Zun Zun Egui

Having formed in the libertine and verdant undergrowth of Bristol’s cultural side streets (members Kushal Gaya and Yoshino Shigihara first met at an improv session at notorious DIY cinema The Cube Microplex), released two white-hot slabs of 12” vinyl (self-recorded at their Bristol based studio lair), played resident band at their own colourful club night called “How Come…” and been invited to let loose on stages across the planet alongside everyone from Tinariwen to Whitehouse, Zun Zun Egui have now dreamed up their debut album proper, and it’s one to savour.

The final fruits of what bassist and album producer Luke Mosse describes as “two years of playing, experimentation and finding sounds”, ‘Katang’ was recorded over an intensive two week period in rural Wales earlier this year. The session put brackets around the band’s writing / recording process for the first time: gone are the side-spanning collide-o-scopes of the critic-ravishing EPs ‘Bal La Poussiere’  (2009) and ‘Kass To Là Senn’ (2011), and in comes a new order. “We started to develop an interest in shorter composition”, explains Kushal. “I think many, many bands before us have been through this, the process of having almost too many good ideas, and just learning to let go”. “With the original version of ‘Fandango Fresh’ (the first single, a skanking, joy-spattered sing-a-long riot in a fruit factory), we had this ridiculous situation of each member having a favourite section that they didn’t want to be taken out of the final version”, explains Luke. “When we got to recording it, we just took them all out, chiselled it down to its essence. For a ‘rewrite, rewrite, rewrite’ kind of band like us, that was liberating”. 

‘Katang’ captures the sound of the liberated state of Zun Zun, the mind-frying, dust-raising chaos of their live sound not neutered, but harnessed for maximum recorded potency. It’s a thrilling 50 minute headrush of open-ended rock music: songs are stretched precisely as drumskin-taut as they need to be: riffs are rusted down to some bounteous silt region between metal and blues; melodic multi-lingual incantations are delivered in French, English, Creole, Japanese and at points pure nonsense (“because vocalised sound still has a lot of power on its own, without linguistic meaning attached”, says Kushal):  a rainbow shower of sonics sparks around the mix, and a coronary pulse of rhythm and groove throbs upfront and ever-present. Yet, for the most lyrical portrayal of this music ignore the above and head straight for Yoshino’s accompanying artwork: soulful, chaotic and ablaze with colour, it paints the sound of the band beyond words.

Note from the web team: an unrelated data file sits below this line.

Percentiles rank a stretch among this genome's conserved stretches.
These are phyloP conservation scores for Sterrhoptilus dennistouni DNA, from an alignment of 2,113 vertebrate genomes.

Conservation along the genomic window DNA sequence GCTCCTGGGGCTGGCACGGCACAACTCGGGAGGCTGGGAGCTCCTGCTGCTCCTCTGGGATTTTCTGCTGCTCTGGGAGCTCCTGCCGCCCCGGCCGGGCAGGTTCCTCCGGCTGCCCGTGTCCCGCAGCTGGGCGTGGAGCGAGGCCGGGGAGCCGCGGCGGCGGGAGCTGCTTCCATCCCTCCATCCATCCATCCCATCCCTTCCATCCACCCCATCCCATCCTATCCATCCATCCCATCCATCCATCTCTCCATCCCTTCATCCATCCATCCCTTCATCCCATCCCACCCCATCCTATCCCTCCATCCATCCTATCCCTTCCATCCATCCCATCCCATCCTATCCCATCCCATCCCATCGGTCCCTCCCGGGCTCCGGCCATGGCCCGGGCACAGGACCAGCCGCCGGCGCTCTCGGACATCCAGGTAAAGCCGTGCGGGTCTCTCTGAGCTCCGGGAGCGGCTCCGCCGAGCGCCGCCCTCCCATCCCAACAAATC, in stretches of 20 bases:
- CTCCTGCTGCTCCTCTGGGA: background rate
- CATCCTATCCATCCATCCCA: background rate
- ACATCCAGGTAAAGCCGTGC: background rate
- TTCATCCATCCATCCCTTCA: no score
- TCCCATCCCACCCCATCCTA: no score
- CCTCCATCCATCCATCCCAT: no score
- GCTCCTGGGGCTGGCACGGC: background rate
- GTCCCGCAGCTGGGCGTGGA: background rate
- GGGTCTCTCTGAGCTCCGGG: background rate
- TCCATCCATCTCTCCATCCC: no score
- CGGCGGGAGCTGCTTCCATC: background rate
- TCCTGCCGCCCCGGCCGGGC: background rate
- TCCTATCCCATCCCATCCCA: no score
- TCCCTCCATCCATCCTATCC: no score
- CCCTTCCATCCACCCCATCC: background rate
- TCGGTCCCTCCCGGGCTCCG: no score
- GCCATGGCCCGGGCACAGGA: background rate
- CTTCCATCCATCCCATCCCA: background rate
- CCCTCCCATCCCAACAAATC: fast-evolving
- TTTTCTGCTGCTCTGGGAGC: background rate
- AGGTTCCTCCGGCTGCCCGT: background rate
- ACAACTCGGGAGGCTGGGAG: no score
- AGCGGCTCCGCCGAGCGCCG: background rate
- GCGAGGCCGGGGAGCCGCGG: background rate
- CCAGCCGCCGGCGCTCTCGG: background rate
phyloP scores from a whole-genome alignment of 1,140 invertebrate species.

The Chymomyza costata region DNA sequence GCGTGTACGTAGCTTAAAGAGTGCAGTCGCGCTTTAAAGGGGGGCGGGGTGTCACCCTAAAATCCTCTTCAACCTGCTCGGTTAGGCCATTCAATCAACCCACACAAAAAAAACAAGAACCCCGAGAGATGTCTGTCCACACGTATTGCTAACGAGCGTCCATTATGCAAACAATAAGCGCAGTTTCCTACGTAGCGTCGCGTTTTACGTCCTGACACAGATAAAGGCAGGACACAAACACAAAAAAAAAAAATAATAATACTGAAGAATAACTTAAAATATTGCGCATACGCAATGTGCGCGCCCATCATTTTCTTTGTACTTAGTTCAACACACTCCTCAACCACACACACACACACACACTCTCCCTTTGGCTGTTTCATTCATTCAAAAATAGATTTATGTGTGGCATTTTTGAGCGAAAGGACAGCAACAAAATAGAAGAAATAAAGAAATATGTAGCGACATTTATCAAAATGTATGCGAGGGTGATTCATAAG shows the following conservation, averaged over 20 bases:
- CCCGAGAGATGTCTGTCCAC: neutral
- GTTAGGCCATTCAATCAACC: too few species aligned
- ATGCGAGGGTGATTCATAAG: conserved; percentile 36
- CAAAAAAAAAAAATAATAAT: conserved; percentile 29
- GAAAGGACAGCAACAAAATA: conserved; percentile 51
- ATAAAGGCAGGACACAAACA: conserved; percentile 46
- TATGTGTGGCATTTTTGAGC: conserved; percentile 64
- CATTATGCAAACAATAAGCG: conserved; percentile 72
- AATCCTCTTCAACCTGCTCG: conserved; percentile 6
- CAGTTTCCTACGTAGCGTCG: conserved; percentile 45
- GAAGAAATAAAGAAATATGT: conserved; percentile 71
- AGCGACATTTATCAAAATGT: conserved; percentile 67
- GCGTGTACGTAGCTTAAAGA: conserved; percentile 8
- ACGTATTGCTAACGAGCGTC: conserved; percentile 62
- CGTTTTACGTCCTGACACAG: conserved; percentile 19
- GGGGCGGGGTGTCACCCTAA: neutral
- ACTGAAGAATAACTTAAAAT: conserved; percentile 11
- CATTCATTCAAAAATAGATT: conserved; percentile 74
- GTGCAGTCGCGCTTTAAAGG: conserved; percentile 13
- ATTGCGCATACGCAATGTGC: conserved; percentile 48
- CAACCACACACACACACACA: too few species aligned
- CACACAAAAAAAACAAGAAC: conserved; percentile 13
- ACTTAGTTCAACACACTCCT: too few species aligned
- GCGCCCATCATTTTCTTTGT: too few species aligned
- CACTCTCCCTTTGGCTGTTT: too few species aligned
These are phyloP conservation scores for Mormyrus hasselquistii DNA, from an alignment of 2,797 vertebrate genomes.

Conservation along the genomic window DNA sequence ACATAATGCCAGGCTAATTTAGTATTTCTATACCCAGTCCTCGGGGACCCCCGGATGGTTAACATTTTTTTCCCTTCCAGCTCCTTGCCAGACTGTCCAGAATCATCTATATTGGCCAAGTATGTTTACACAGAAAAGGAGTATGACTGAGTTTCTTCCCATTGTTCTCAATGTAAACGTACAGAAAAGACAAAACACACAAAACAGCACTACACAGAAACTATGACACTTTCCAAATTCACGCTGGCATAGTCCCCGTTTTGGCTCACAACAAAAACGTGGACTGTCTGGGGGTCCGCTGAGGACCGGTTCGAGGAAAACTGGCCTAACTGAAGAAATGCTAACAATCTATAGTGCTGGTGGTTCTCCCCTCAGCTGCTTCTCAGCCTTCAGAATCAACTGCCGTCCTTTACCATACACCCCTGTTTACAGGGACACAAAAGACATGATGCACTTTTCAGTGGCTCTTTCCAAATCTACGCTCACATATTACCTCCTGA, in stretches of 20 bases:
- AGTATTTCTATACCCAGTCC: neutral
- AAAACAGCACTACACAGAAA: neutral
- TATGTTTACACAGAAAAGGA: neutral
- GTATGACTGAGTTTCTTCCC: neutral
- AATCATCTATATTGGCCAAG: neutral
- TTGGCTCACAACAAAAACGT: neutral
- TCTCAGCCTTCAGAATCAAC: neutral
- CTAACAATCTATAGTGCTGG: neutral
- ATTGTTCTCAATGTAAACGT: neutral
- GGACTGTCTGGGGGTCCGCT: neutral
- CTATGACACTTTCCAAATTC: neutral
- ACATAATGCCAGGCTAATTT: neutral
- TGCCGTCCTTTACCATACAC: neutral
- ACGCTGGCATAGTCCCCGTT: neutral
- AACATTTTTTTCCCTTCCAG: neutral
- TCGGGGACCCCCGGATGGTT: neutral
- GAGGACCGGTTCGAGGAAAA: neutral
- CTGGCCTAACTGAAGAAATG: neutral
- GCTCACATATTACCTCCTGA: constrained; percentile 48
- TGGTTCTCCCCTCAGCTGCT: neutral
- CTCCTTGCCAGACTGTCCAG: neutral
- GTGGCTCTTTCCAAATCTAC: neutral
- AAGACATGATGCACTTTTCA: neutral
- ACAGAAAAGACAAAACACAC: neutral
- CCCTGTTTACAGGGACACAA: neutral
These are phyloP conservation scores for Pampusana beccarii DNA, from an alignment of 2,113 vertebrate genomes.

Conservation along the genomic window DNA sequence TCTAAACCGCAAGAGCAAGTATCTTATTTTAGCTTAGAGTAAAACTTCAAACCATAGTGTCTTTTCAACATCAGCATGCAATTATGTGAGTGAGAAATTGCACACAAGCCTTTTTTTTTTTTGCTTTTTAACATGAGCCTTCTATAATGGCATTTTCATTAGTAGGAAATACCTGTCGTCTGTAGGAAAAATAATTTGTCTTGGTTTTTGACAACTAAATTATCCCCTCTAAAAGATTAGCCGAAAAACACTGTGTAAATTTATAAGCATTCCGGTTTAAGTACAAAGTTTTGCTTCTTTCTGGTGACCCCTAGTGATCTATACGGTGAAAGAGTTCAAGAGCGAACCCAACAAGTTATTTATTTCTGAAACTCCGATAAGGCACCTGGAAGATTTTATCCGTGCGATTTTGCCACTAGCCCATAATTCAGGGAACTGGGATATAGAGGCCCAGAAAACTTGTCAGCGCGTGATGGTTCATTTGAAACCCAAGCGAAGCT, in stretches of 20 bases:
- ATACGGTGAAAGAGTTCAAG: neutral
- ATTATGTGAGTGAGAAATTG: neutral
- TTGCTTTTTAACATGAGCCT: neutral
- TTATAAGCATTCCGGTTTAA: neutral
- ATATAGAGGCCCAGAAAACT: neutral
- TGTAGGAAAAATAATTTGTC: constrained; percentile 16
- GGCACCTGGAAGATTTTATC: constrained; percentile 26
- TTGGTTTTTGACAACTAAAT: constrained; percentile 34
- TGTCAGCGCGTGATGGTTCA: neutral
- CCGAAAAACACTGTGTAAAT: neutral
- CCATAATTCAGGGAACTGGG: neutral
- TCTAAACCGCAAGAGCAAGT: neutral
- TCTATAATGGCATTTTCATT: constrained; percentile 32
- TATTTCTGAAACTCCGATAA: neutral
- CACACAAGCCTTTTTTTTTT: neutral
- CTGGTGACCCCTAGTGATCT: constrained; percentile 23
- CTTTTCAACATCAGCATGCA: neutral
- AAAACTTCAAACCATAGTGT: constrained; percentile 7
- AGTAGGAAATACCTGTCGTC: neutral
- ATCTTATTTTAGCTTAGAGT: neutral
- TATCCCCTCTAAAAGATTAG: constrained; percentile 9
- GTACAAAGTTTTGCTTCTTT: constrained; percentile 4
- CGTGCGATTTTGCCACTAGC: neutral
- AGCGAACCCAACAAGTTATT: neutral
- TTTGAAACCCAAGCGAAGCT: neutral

Everything about “Katang” emits a weird kinetic and contagious energy that could only have come from these four individuals coalescing as personalities and players, carving out an intuitive musical lexicon that, whilst far removed from rock’s lingua franca, finds its own way to connect on a direct and universal level … away from the tribal sprawl of modern music culture and what they call “the realm of ideas”, towards something that zones in on the heart of the matter: “Our primary motivation for being involved with music, whether it’s writing, playing or listening, is enjoyment”, summarises Luke. “Not just on a cerebral level – that stuff is there, but if it’s all you get from our music then you’re missing a large percentage of what we do. The pure pleasure of the sound, and the feelings that come with it, is what we ultimately wanted to come through”.

Zun Zun Egui are:

Kushal Gaya – vocals/guitar

Matthew Jones – drums

Yoshino Shigihara – keyboards/backing vocals/artwork

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